Mud Dauber

Mud daubers, sometimes referred to as dirt daubers, live and behave differently from other wasps and hornets. Usually leading a solitary lifestyle, people are unlikely to find more than one or two mud daubers at a time. The nests are very small, usually just a single tube made of mud located in eaves, garages, or attics. Homeowners may locate more than one nest in a close location, but this does not indicate the presence of a colony. The average nest typically contains a female adult and young.

These wasps are larger than yellow jackets and bees by as long as an inch. The body is either dark brown or a bluish-black. They are known for a narrow body part in the center separating the head and thorax from the rest of the body. Female mud daubers catch spiders to feed to their young. Mud daubers do not keep their nests once the young have left, but other invasive species may take over the nest, meaning that even though mud daubers are less likely to sting humans, homeowners should still take care when removing their nests.

Cicada Killers

Unlike other types of wasps and hornets, cicada killers prefer to build nests in the ground. As the name indicates, these wasps feed almost exclusively on cicadas; therefore, cicada killers prefer to build nests on the edges of forests and gardens where cicadas are plentiful. The nests are made of dirt and tend to be fairly small, large enough for some eggs and a few cicadas to feed each larva as it grows. While cicada killers do not build colonies, they thrive in places where they can build nests and find food easily.

The risk posed by cicada killers is also different for humans. These wasps look like a large yellow jacket, with the females as much as twice the size. They will sting if they are threatened, but they typically will not go out of their way to attack. Only females have stingers as a form of protection. For the most part, cicada killers are risky in the way that they can do damage to landscaping. In many cases, the best way homeowners can manage cicada killers is by controlling the cicada population on their properties.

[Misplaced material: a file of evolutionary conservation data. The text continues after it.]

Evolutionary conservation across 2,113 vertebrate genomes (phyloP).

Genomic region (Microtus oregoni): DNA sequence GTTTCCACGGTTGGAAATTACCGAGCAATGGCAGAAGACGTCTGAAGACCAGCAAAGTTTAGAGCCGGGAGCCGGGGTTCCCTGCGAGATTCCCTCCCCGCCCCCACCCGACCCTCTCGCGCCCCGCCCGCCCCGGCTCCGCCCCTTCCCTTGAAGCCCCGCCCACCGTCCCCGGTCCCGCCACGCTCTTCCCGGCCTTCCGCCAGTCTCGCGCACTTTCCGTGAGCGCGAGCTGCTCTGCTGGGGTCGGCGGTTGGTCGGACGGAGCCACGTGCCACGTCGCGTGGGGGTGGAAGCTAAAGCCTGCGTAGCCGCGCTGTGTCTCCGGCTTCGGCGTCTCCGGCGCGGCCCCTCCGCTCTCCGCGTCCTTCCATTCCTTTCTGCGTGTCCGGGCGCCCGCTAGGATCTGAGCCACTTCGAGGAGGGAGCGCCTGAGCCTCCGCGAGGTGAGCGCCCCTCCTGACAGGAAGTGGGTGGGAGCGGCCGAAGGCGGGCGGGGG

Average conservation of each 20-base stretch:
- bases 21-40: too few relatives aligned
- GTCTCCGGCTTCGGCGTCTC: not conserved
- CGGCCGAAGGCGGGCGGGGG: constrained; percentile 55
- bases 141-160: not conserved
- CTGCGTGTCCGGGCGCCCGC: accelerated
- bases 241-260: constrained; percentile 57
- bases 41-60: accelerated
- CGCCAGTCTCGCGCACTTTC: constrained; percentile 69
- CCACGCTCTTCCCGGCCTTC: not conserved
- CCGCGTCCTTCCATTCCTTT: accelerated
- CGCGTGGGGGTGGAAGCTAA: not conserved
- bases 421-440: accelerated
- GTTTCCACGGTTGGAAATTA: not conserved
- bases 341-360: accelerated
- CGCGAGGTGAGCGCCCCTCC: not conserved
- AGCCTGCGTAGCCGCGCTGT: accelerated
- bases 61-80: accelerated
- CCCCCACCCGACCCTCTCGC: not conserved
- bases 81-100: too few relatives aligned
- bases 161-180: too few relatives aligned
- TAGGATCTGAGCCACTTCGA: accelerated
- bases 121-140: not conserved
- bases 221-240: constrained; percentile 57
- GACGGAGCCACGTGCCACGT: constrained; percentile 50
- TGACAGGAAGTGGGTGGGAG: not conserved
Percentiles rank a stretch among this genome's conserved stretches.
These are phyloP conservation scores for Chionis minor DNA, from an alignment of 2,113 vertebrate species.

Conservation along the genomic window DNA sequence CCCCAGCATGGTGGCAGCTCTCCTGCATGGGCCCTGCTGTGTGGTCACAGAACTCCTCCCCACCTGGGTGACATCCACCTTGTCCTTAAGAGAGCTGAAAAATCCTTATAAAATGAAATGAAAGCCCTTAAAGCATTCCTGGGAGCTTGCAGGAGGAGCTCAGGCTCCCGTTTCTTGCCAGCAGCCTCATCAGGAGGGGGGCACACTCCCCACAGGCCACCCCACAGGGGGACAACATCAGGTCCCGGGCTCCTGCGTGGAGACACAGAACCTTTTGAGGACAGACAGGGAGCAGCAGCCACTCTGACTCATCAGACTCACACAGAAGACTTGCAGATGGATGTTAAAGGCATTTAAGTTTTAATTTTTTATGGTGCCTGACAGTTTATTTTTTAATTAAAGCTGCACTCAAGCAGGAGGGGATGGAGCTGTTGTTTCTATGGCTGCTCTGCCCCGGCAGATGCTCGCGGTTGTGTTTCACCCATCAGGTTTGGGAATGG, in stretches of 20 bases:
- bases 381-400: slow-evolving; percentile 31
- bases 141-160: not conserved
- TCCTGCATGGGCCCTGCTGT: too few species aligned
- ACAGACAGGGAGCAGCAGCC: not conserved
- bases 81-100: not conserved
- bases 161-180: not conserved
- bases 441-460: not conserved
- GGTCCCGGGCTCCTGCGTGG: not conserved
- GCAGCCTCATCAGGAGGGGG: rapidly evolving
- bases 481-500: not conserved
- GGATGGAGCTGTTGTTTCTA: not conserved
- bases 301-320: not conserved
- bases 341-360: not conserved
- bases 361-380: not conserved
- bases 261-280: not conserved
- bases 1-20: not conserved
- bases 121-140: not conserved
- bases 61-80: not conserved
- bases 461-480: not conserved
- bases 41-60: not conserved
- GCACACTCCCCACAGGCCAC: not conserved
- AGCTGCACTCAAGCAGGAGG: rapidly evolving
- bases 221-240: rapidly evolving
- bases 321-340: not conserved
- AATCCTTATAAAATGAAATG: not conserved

What Attracts Wasps and Hornets?

Wasps and hornets want many things that humans want, which is why they tend to build nests in or near houses. These insects need a warm, dry place to live. They tend to build nests up high, in places where humans may be nearby but not regularly present. Placing nests in the rafters of an attic or the eaves of a roof make it harder for insect-eating rodents to get to them while also keeping them away from under human feet. This makes it easier for the nest to survive long enough for the next generation of insects to reach maturity, which is often about a year.

Hornets and wasps also need a steady source of food, which varies depending on the time of year. Most of these insects feed on a variety of sources, including meat in the form of other insects. Like ants or cockroaches, hornets and wasps scavenge on the food that humans leave behind — especially if it is left outside. Specifically, these insects feast on meat in the early part of the season. As the summer wanes, they are more likely to prefer carbohydrates, usually in the form of liquid, sugar-sweetened drinks. Fragrant flowers can also bring them to the yard to search for food.